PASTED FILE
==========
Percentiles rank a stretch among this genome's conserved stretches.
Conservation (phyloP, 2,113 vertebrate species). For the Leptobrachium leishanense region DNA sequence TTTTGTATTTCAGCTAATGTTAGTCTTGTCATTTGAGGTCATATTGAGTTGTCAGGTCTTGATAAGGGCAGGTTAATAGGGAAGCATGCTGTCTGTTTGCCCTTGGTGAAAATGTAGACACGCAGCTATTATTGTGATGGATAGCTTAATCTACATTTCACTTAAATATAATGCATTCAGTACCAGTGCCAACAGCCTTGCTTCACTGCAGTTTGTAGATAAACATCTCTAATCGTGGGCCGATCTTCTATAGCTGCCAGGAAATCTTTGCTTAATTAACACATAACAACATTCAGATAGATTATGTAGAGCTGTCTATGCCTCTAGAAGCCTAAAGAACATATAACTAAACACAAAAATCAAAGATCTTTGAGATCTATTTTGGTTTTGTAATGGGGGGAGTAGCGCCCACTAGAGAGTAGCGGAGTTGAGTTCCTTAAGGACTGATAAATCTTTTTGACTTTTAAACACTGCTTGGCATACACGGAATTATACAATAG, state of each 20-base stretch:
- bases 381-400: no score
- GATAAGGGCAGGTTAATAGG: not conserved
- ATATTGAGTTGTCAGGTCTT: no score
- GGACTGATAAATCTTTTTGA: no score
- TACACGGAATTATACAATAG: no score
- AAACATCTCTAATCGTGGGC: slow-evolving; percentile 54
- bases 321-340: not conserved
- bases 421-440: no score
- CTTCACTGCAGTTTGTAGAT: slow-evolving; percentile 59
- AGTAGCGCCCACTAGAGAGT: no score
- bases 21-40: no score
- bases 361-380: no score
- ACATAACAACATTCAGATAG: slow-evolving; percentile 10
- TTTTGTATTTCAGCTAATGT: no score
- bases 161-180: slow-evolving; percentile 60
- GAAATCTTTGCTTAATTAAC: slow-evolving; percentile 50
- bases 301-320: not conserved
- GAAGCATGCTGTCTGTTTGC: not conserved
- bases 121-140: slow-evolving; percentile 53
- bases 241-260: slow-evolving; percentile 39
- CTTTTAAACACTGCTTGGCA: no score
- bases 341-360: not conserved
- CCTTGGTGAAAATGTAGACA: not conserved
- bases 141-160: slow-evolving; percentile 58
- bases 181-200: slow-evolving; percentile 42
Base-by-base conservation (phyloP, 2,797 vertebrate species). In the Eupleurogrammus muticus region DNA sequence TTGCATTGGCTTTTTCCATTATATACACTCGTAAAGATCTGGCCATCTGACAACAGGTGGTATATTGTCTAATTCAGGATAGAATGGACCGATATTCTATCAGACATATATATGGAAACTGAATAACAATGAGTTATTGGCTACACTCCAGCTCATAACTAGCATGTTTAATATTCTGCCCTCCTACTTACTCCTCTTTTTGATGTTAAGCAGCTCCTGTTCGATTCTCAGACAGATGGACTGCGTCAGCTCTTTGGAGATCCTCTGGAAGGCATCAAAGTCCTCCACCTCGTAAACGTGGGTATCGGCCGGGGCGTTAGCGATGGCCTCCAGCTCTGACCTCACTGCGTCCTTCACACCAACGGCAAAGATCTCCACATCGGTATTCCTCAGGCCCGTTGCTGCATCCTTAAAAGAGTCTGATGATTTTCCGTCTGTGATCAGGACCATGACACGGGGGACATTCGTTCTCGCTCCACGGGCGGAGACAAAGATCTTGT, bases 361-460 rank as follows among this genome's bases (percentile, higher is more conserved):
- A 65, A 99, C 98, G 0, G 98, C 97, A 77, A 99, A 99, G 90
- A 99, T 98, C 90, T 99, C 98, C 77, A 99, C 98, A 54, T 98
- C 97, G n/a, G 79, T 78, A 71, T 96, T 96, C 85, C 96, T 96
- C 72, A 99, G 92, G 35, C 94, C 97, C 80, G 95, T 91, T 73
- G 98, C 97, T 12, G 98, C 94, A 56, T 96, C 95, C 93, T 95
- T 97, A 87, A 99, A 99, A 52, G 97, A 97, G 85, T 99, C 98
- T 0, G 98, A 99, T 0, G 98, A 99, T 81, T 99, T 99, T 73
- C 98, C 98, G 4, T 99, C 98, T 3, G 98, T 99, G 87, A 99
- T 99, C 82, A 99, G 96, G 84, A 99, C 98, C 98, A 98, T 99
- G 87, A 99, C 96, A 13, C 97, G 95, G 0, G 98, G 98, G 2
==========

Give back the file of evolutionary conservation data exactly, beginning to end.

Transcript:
Percentiles rank a stretch among this genome's conserved stretches.
Conservation (phyloP, 2,113 vertebrate species). For the Leptobrachium leishanense region DNA sequence TTTTGTATTTCAGCTAATGTTAGTCTTGTCATTTGAGGTCATATTGAGTTGTCAGGTCTTGATAAGGGCAGGTTAATAGGGAAGCATGCTGTCTGTTTGCCCTTGGTGAAAATGTAGACACGCAGCTATTATTGTGATGGATAGCTTAATCTACATTTCACTTAAATATAATGCATTCAGTACCAGTGCCAACAGCCTTGCTTCACTGCAGTTTGTAGATAAACATCTCTAATCGTGGGCCGATCTTCTATAGCTGCCAGGAAATCTTTGCTTAATTAACACATAACAACATTCAGATAGATTATGTAGAGCTGTCTATGCCTCTAGAAGCCTAAAGAACATATAACTAAACACAAAAATCAAAGATCTTTGAGATCTATTTTGGTTTTGTAATGGGGGGAGTAGCGCCCACTAGAGAGTAGCGGAGTTGAGTTCCTTAAGGACTGATAAATCTTTTTGACTTTTAAACACTGCTTGGCATACACGGAATTATACAATAG, state of each 20-base stretch:
- bases 381-400: no score
- GATAAGGGCAGGTTAATAGG: not conserved
- ATATTGAGTTGTCAGGTCTT: no score
- GGACTGATAAATCTTTTTGA: no score
- TACACGGAATTATACAATAG: no score
- AAACATCTCTAATCGTGGGC: slow-evolving; percentile 54
- bases 321-340: not conserved
- bases 421-440: no score
- CTTCACTGCAGTTTGTAGAT: slow-evolving; percentile 59
- AGTAGCGCCCACTAGAGAGT: no score
- bases 21-40: no score
- bases 361-380: no score
- ACATAACAACATTCAGATAG: slow-evolving; percentile 10
- TTTTGTATTTCAGCTAATGT: no score
- bases 161-180: slow-evolving; percentile 60
- GAAATCTTTGCTTAATTAAC: slow-evolving; percentile 50
- bases 301-320: not conserved
- GAAGCATGCTGTCTGTTTGC: not conserved
- bases 121-140: slow-evolving; percentile 53
- bases 241-260: slow-evolving; percentile 39
- CTTTTAAACACTGCTTGGCA: no score
- bases 341-360: not conserved
- CCTTGGTGAAAATGTAGACA: not conserved
- bases 141-160: slow-evolving; percentile 58
- bases 181-200: slow-evolving; percentile 42
Base-by-base conservation (phyloP, 2,797 vertebrate species). In the Eupleurogrammus muticus region DNA sequence TTGCATTGGCTTTTTCCATTATATACACTCGTAAAGATCTGGCCATCTGACAACAGGTGGTATATTGTCTAATTCAGGATAGAATGGACCGATATTCTATCAGACATATATATGGAAACTGAATAACAATGAGTTATTGGCTACACTCCAGCTCATAACTAGCATGTTTAATATTCTGCCCTCCTACTTACTCCTCTTTTTGATGTTAAGCAGCTCCTGTTCGATTCTCAGACAGATGGACTGCGTCAGCTCTTTGGAGATCCTCTGGAAGGCATCAAAGTCCTCCACCTCGTAAACGTGGGTATCGGCCGGGGCGTTAGCGATGGCCTCCAGCTCTGACCTCACTGCGTCCTTCACACCAACGGCAAAGATCTCCACATCGGTATTCCTCAGGCCCGTTGCTGCATCCTTAAAAGAGTCTGATGATTTTCCGTCTGTGATCAGGACCATGACACGGGGGACATTCGTTCTCGCTCCACGGGCGGAGACAAAGATCTTGT, bases 361-460 rank as follows among this genome's bases (percentile, higher is more conserved):
- A 65, A 99, C 98, G 0, G 98, C 97, A 77, A 99, A 99, G 90
- A 99, T 98, C 90, T 99, C 98, C 77, A 99, C 98, A 54, T 98
- C 97, G n/a, G 79, T 78, A 71, T 96, T 96, C 85, C 96, T 96
- C 72, A 99, G 92, G 35, C 94, C 97, C 80, G 95, T 91, T 73
- G 98, C 97, T 12, G 98, C 94, A 56, T 96, C 95, C 93, T 95
- T 97, A 87, A 99, A 99, A 52, G 97, A 97, G 85, T 99, C 98
- T 0, G 98, A 99, T 0, G 98, A 99, T 81, T 99, T 99, T 73
- C 98, C 98, G 4, T 99, C 98, T 3, G 98, T 99, G 87, A 99
- T 99, C 82, A 99, G 96, G 84, A 99, C 98, C 98, A 98, T 99
- G 87, A 99, C 96, A 13, C 97, G 95, G 0, G 98, G 98, G 2